Summary: You can learn the right kind of things and much more in user tests if you start with broad tasks instead of immediately leading to areas of interest. Prepare additional, focused tasks that can be used to direct users.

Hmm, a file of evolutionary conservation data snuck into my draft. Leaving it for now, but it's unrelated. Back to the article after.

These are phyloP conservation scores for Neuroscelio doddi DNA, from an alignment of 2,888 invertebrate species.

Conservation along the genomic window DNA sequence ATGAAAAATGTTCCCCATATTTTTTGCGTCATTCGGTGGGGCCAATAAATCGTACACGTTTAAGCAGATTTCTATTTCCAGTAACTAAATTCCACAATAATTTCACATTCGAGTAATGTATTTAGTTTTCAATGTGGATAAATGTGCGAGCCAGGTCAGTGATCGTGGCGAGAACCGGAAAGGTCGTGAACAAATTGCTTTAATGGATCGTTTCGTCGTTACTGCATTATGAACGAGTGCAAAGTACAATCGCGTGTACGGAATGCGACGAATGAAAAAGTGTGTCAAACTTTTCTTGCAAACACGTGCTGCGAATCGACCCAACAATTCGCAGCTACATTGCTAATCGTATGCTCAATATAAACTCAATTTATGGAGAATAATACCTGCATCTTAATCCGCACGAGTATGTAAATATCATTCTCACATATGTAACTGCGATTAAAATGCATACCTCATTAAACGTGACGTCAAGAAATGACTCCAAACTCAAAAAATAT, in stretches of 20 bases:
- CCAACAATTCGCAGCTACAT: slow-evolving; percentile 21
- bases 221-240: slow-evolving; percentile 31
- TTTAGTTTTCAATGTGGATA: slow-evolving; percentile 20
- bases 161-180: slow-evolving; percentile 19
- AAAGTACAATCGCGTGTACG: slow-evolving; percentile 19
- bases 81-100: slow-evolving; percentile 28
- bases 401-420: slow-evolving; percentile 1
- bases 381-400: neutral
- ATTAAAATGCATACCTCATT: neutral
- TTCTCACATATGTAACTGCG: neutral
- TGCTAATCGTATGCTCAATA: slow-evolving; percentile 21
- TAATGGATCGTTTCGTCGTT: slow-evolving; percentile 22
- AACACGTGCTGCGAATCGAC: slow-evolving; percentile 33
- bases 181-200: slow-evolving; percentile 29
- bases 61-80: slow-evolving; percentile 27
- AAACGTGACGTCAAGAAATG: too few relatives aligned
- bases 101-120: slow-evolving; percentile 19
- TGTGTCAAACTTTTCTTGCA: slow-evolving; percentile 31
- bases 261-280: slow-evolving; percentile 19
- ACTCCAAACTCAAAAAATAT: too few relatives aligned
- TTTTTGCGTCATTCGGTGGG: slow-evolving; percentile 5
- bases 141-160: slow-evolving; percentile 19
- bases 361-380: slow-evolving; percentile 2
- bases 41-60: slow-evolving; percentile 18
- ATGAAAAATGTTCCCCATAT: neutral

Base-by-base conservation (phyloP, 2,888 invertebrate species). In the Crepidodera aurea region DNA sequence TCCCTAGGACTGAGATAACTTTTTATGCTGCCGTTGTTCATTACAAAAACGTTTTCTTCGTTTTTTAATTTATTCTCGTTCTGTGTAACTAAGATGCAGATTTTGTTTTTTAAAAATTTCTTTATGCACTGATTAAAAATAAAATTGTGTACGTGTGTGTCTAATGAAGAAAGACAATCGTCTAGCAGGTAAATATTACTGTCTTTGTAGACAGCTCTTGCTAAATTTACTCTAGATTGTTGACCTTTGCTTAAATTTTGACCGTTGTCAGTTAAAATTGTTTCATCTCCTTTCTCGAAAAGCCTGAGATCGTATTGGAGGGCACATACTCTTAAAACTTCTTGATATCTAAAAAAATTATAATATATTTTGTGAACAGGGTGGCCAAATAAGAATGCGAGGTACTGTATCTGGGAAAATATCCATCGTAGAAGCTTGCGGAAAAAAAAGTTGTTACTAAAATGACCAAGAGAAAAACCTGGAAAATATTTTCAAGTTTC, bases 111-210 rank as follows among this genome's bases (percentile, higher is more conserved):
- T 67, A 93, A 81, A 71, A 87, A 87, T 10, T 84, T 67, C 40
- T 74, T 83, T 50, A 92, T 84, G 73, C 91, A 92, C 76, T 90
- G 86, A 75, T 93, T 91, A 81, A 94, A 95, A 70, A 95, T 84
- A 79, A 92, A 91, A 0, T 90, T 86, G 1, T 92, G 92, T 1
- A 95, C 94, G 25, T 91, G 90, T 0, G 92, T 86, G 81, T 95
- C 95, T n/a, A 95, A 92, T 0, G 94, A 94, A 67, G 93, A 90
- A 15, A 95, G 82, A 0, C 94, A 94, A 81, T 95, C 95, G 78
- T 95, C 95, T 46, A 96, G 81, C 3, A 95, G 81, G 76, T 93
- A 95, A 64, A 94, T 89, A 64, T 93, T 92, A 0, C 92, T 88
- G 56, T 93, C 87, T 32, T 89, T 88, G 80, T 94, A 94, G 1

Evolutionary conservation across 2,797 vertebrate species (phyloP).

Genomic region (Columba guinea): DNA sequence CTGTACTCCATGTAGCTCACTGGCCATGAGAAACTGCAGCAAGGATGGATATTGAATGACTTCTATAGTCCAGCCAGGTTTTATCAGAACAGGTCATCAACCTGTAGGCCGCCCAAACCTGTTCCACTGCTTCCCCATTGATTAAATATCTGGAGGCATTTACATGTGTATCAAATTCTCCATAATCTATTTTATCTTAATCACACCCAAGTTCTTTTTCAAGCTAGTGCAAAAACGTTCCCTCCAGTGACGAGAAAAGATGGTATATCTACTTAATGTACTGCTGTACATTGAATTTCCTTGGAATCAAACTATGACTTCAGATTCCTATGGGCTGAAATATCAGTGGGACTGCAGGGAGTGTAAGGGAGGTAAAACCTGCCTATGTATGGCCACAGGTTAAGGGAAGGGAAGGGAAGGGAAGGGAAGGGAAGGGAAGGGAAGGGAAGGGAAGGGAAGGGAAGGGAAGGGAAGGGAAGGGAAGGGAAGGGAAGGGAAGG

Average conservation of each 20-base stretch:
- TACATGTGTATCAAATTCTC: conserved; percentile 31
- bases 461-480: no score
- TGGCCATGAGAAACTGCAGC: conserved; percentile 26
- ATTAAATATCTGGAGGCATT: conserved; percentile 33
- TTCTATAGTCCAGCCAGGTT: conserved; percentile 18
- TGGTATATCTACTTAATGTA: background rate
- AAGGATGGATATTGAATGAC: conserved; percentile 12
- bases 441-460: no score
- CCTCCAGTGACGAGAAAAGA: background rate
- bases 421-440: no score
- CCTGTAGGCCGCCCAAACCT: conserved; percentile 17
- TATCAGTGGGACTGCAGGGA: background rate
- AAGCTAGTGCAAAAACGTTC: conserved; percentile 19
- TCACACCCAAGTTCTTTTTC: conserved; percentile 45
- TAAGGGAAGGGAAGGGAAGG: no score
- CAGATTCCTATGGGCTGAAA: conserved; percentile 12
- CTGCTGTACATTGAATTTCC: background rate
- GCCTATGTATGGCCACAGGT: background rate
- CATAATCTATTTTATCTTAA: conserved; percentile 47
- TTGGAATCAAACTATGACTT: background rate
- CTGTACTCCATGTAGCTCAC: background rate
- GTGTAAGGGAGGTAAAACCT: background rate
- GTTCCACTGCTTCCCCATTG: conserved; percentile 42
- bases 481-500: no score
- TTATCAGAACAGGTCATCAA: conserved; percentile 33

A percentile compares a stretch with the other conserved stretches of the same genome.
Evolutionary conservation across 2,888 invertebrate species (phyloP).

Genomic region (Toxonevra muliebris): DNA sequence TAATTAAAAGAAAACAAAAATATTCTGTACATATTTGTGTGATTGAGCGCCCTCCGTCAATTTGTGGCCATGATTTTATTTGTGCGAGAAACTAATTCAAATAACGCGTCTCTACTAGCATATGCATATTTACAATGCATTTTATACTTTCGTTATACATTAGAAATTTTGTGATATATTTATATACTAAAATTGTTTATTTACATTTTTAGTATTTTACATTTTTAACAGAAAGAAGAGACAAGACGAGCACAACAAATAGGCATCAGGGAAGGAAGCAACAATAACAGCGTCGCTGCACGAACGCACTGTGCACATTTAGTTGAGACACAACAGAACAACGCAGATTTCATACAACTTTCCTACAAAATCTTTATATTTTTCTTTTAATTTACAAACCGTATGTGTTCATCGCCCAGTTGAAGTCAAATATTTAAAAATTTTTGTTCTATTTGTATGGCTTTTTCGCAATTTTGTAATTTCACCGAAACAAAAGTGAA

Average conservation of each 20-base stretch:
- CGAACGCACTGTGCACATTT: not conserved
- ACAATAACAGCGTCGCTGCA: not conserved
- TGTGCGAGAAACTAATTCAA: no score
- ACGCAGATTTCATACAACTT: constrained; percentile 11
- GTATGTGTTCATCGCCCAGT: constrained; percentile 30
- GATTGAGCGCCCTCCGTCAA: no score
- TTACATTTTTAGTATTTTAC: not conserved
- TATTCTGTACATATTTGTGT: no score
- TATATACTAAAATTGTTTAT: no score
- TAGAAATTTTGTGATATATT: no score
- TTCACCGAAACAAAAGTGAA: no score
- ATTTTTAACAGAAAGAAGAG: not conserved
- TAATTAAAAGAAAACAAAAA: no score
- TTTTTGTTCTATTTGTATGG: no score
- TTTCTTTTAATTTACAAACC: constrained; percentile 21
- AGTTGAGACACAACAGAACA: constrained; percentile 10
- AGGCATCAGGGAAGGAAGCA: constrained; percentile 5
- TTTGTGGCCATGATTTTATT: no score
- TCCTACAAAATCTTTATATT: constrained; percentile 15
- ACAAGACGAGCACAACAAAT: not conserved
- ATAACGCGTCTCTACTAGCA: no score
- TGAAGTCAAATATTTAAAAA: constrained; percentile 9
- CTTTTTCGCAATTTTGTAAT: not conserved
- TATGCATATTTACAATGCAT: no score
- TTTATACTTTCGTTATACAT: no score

When writing usability-testing tasks, you must walk the thin line between telling users too much and too little. Too often usability tasks direct users straight to the site area in which the team is interested, whether it’s a redesigned website or a new piece of content. This approach will usually reap some information about the feature’s usability, but it leaves on the table the potential to learn about the important topics of discoverability and findability. It’s also the reason why some companies are doing lots of testing but still producing unhelpful designs. You can learn more if you start users off with broad instructions before directing them to what you are interested in. Prepare directed tasks that target your points of interest, but give them to participants only if the broad tasks don’t give you the insights that you need.